The question, then, is whether the restrictions are reasonable in light of the government's interest in preserving the property for its intended purposes. See Perry, 460 U.S. at 46. We find that they are.
The government puts forward two primary interests in support of § 6135's application in the Supreme Court plaza. First, the government argues that the statute helps maintain the decorum and order befitting courthouses generally and the nation's highest court in particular. Second, the government contends that the statute promotes the appearance and actuality of a Court whose deliberations are immune to public opinion and invulnerable to public pressure. Precedent lies with the government as to both interests.
With respect to the first, in Grace, the government relied on the statute's purpose “to provide for the ․ maintenance of proper order and decorum” in the Supreme Court grounds. 461 U.S. at 182. The Supreme Court concluded that the Display Clause bore “an insufficient nexus” to that interest under the strict standards applicable in a traditional public forum. Id. at 181. But for present purposes, what matters is that the Court did “not denigrate the necessity ․ to maintain proper order and decorum within the Supreme Court grounds.” Id. at 182. Reinforcing the point, the Court later reiterated that it did “not discount the importance of this proffered purpose for” the statute. Id. at 183. The Court's opinion therefore has been cited for the proposition that “it is proper to weigh the need to maintain the dignity and purpose of a public building.” Kokinda, 497 U.S. at 738 (Kennedy, J., concurring in judgment).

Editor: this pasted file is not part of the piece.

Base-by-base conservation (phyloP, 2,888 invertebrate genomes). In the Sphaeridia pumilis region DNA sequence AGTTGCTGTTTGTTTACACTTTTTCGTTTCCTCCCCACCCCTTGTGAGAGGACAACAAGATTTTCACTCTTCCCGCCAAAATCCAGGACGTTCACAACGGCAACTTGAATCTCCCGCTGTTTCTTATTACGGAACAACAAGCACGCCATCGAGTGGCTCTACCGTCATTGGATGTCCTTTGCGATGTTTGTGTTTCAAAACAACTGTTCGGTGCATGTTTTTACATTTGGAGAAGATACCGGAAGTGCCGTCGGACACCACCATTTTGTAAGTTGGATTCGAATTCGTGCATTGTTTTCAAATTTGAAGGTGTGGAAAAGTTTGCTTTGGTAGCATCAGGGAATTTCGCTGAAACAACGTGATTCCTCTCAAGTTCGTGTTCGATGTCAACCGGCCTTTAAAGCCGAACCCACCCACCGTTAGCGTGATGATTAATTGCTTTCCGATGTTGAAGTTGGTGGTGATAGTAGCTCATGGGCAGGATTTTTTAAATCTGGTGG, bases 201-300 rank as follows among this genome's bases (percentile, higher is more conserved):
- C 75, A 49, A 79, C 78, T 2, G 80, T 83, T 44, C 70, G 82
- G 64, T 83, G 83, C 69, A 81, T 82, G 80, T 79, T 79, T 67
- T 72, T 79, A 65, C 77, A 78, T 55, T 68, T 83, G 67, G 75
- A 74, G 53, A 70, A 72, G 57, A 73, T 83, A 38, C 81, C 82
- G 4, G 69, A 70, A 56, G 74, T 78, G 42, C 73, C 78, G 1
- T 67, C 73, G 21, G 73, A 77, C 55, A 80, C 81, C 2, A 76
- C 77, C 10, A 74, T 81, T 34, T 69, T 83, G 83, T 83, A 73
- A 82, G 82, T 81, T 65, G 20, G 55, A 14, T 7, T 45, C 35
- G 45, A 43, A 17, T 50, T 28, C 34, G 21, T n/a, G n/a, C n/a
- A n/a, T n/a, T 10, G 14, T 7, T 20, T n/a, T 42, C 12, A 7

That need fully applies to the Supreme Court plaza. As the actual and figurative entryway to the Supreme Court building and ultimately the courtroom, the plaza is one of the integrated architectural “elements [that] does its part to encourage contemplation of the Court's central purpose, the administration of justice to all who seek it.” Statement Concerning the Supreme Court's Front Entrance, 2009 J. Sup.Ct. U.S. at 831. And as the public's staging ground to enter the Supreme Court building and engage with the business conducted within it, the plaza, together with the building to which it is integrally connected, is an area in which the government may legitimately attempt to maintain suitable decorum for a courthouse.